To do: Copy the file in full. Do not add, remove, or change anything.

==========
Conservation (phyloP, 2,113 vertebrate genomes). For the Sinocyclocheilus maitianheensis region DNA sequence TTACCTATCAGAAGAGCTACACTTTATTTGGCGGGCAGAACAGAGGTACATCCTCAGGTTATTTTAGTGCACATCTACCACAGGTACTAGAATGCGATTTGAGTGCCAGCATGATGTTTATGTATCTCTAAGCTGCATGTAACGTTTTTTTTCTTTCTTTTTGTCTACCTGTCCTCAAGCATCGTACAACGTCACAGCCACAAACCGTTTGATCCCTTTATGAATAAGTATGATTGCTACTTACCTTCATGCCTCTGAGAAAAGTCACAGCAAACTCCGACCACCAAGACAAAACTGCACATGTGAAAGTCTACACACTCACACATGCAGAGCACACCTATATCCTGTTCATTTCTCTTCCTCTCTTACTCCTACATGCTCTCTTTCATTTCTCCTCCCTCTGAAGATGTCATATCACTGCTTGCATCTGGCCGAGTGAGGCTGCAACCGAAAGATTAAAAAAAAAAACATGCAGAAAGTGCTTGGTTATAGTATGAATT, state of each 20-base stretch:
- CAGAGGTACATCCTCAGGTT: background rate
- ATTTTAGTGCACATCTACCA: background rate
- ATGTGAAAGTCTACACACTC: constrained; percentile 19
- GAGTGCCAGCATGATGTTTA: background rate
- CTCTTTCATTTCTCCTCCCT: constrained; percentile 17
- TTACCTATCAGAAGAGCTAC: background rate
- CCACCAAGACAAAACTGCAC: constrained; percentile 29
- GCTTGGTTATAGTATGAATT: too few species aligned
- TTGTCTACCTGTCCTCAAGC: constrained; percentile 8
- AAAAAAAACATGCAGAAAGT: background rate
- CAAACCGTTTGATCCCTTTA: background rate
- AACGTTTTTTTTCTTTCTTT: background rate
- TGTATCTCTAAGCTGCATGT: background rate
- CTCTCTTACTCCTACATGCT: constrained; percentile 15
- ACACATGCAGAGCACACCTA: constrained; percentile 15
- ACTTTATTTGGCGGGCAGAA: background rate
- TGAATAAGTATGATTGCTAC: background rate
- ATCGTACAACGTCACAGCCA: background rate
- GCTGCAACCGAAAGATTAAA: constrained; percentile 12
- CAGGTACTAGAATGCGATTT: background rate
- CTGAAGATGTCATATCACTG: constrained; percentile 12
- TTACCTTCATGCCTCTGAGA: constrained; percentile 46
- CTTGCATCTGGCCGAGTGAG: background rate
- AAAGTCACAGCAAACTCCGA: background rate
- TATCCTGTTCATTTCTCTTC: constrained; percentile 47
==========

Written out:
Conservation (phyloP, 2,113 vertebrate genomes). For the Sinocyclocheilus maitianheensis region DNA sequence TTACCTATCAGAAGAGCTACACTTTATTTGGCGGGCAGAACAGAGGTACATCCTCAGGTTATTTTAGTGCACATCTACCACAGGTACTAGAATGCGATTTGAGTGCCAGCATGATGTTTATGTATCTCTAAGCTGCATGTAACGTTTTTTTTCTTTCTTTTTGTCTACCTGTCCTCAAGCATCGTACAACGTCACAGCCACAAACCGTTTGATCCCTTTATGAATAAGTATGATTGCTACTTACCTTCATGCCTCTGAGAAAAGTCACAGCAAACTCCGACCACCAAGACAAAACTGCACATGTGAAAGTCTACACACTCACACATGCAGAGCACACCTATATCCTGTTCATTTCTCTTCCTCTCTTACTCCTACATGCTCTCTTTCATTTCTCCTCCCTCTGAAGATGTCATATCACTGCTTGCATCTGGCCGAGTGAGGCTGCAACCGAAAGATTAAAAAAAAAAACATGCAGAAAGTGCTTGGTTATAGTATGAATT, state of each 20-base stretch:
- CAGAGGTACATCCTCAGGTT: background rate
- ATTTTAGTGCACATCTACCA: background rate
- ATGTGAAAGTCTACACACTC: constrained; percentile 19
- GAGTGCCAGCATGATGTTTA: background rate
- CTCTTTCATTTCTCCTCCCT: constrained; percentile 17
- TTACCTATCAGAAGAGCTAC: background rate
- CCACCAAGACAAAACTGCAC: constrained; percentile 29
- GCTTGGTTATAGTATGAATT: too few species aligned
- TTGTCTACCTGTCCTCAAGC: constrained; percentile 8
- AAAAAAAACATGCAGAAAGT: background rate
- CAAACCGTTTGATCCCTTTA: background rate
- AACGTTTTTTTTCTTTCTTT: background rate
- TGTATCTCTAAGCTGCATGT: background rate
- CTCTCTTACTCCTACATGCT: constrained; percentile 15
- ACACATGCAGAGCACACCTA: constrained; percentile 15
- ACTTTATTTGGCGGGCAGAA: background rate
- TGAATAAGTATGATTGCTAC: background rate
- ATCGTACAACGTCACAGCCA: background rate
- GCTGCAACCGAAAGATTAAA: constrained; percentile 12
- CAGGTACTAGAATGCGATTT: background rate
- CTGAAGATGTCATATCACTG: constrained; percentile 12
- TTACCTTCATGCCTCTGAGA: constrained; percentile 46
- CTTGCATCTGGCCGAGTGAG: background rate
- AAAGTCACAGCAAACTCCGA: background rate
- TATCCTGTTCATTTCTCTTC: constrained; percentile 47